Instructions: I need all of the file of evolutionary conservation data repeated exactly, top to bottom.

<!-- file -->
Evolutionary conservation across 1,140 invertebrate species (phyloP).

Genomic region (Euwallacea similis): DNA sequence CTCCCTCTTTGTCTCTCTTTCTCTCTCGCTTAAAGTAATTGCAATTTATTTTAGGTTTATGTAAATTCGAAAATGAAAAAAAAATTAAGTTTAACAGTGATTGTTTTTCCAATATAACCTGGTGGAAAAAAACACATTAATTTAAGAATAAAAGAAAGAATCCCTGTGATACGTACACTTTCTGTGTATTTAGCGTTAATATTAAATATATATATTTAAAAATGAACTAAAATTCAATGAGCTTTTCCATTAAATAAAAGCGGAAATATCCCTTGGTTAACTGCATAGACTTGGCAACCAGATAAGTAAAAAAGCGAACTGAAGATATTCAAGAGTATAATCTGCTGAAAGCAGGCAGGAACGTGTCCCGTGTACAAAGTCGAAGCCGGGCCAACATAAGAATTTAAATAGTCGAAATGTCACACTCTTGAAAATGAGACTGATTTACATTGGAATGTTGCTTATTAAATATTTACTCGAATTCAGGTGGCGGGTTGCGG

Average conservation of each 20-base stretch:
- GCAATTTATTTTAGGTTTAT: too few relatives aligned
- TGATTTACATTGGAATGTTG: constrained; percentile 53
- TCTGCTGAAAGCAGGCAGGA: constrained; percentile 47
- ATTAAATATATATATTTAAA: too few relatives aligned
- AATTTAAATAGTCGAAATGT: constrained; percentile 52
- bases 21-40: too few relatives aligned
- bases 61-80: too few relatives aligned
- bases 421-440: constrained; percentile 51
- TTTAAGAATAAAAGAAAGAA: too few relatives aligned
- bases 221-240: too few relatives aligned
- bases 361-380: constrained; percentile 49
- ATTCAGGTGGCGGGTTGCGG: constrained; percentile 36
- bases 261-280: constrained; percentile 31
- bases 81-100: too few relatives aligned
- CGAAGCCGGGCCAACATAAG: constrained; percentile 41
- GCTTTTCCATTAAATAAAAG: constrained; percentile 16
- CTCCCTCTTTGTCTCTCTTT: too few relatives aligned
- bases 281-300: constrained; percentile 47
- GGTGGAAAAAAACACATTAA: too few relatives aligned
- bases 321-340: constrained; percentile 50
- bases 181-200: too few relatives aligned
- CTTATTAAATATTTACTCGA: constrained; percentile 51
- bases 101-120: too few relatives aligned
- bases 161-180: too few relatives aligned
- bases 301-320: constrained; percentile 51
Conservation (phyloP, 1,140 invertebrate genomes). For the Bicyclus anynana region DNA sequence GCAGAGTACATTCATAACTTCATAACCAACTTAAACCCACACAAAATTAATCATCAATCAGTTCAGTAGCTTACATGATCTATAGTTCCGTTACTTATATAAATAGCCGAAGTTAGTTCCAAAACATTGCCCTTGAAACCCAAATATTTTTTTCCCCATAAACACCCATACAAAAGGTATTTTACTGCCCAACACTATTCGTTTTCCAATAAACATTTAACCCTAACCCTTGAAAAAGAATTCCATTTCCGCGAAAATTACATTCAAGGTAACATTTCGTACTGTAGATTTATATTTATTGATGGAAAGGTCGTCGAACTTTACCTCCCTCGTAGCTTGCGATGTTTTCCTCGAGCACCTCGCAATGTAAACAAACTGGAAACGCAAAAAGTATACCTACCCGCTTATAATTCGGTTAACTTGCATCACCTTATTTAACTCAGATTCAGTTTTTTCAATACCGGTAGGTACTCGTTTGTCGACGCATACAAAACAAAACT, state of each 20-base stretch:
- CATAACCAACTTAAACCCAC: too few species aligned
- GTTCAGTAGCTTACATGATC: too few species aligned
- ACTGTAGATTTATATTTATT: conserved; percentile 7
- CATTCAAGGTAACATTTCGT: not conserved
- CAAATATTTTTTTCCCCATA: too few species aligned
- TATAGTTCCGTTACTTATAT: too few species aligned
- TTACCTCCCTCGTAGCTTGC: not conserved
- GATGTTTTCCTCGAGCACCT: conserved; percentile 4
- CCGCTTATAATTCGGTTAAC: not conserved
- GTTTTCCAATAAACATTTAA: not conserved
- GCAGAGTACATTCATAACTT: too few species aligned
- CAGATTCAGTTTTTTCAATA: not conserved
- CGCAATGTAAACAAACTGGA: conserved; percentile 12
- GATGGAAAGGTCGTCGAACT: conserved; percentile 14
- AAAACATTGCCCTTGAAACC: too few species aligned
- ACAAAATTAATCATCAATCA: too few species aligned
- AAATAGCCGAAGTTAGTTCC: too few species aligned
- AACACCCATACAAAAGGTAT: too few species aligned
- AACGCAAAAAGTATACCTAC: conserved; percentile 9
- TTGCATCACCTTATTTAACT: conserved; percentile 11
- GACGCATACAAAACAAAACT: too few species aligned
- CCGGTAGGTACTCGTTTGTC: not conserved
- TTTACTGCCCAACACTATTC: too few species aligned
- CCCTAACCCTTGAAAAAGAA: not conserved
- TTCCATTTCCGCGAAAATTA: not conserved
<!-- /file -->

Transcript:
Evolutionary conservation across 1,140 invertebrate species (phyloP).

Genomic region (Euwallacea similis): DNA sequence CTCCCTCTTTGTCTCTCTTTCTCTCTCGCTTAAAGTAATTGCAATTTATTTTAGGTTTATGTAAATTCGAAAATGAAAAAAAAATTAAGTTTAACAGTGATTGTTTTTCCAATATAACCTGGTGGAAAAAAACACATTAATTTAAGAATAAAAGAAAGAATCCCTGTGATACGTACACTTTCTGTGTATTTAGCGTTAATATTAAATATATATATTTAAAAATGAACTAAAATTCAATGAGCTTTTCCATTAAATAAAAGCGGAAATATCCCTTGGTTAACTGCATAGACTTGGCAACCAGATAAGTAAAAAAGCGAACTGAAGATATTCAAGAGTATAATCTGCTGAAAGCAGGCAGGAACGTGTCCCGTGTACAAAGTCGAAGCCGGGCCAACATAAGAATTTAAATAGTCGAAATGTCACACTCTTGAAAATGAGACTGATTTACATTGGAATGTTGCTTATTAAATATTTACTCGAATTCAGGTGGCGGGTTGCGG

Average conservation of each 20-base stretch:
- GCAATTTATTTTAGGTTTAT: too few relatives aligned
- TGATTTACATTGGAATGTTG: constrained; percentile 53
- TCTGCTGAAAGCAGGCAGGA: constrained; percentile 47
- ATTAAATATATATATTTAAA: too few relatives aligned
- AATTTAAATAGTCGAAATGT: constrained; percentile 52
- bases 21-40: too few relatives aligned
- bases 61-80: too few relatives aligned
- bases 421-440: constrained; percentile 51
- TTTAAGAATAAAAGAAAGAA: too few relatives aligned
- bases 221-240: too few relatives aligned
- bases 361-380: constrained; percentile 49
- ATTCAGGTGGCGGGTTGCGG: constrained; percentile 36
- bases 261-280: constrained; percentile 31
- bases 81-100: too few relatives aligned
- CGAAGCCGGGCCAACATAAG: constrained; percentile 41
- GCTTTTCCATTAAATAAAAG: constrained; percentile 16
- CTCCCTCTTTGTCTCTCTTT: too few relatives aligned
- bases 281-300: constrained; percentile 47
- GGTGGAAAAAAACACATTAA: too few relatives aligned
- bases 321-340: constrained; percentile 50
- bases 181-200: too few relatives aligned
- CTTATTAAATATTTACTCGA: constrained; percentile 51
- bases 101-120: too few relatives aligned
- bases 161-180: too few relatives aligned
- bases 301-320: constrained; percentile 51
Conservation (phyloP, 1,140 invertebrate genomes). For the Bicyclus anynana region DNA sequence GCAGAGTACATTCATAACTTCATAACCAACTTAAACCCACACAAAATTAATCATCAATCAGTTCAGTAGCTTACATGATCTATAGTTCCGTTACTTATATAAATAGCCGAAGTTAGTTCCAAAACATTGCCCTTGAAACCCAAATATTTTTTTCCCCATAAACACCCATACAAAAGGTATTTTACTGCCCAACACTATTCGTTTTCCAATAAACATTTAACCCTAACCCTTGAAAAAGAATTCCATTTCCGCGAAAATTACATTCAAGGTAACATTTCGTACTGTAGATTTATATTTATTGATGGAAAGGTCGTCGAACTTTACCTCCCTCGTAGCTTGCGATGTTTTCCTCGAGCACCTCGCAATGTAAACAAACTGGAAACGCAAAAAGTATACCTACCCGCTTATAATTCGGTTAACTTGCATCACCTTATTTAACTCAGATTCAGTTTTTTCAATACCGGTAGGTACTCGTTTGTCGACGCATACAAAACAAAACT, state of each 20-base stretch:
- CATAACCAACTTAAACCCAC: too few species aligned
- GTTCAGTAGCTTACATGATC: too few species aligned
- ACTGTAGATTTATATTTATT: conserved; percentile 7
- CATTCAAGGTAACATTTCGT: not conserved
- CAAATATTTTTTTCCCCATA: too few species aligned
- TATAGTTCCGTTACTTATAT: too few species aligned
- TTACCTCCCTCGTAGCTTGC: not conserved
- GATGTTTTCCTCGAGCACCT: conserved; percentile 4
- CCGCTTATAATTCGGTTAAC: not conserved
- GTTTTCCAATAAACATTTAA: not conserved
- GCAGAGTACATTCATAACTT: too few species aligned
- CAGATTCAGTTTTTTCAATA: not conserved
- CGCAATGTAAACAAACTGGA: conserved; percentile 12
- GATGGAAAGGTCGTCGAACT: conserved; percentile 14
- AAAACATTGCCCTTGAAACC: too few species aligned
- ACAAAATTAATCATCAATCA: too few species aligned
- AAATAGCCGAAGTTAGTTCC: too few species aligned
- AACACCCATACAAAAGGTAT: too few species aligned
- AACGCAAAAAGTATACCTAC: conserved; percentile 9
- TTGCATCACCTTATTTAACT: conserved; percentile 11
- GACGCATACAAAACAAAACT: too few species aligned
- CCGGTAGGTACTCGTTTGTC: not conserved
- TTTACTGCCCAACACTATTC: too few species aligned
- CCCTAACCCTTGAAAAAGAA: not conserved
- TTCCATTTCCGCGAAAATTA: not conserved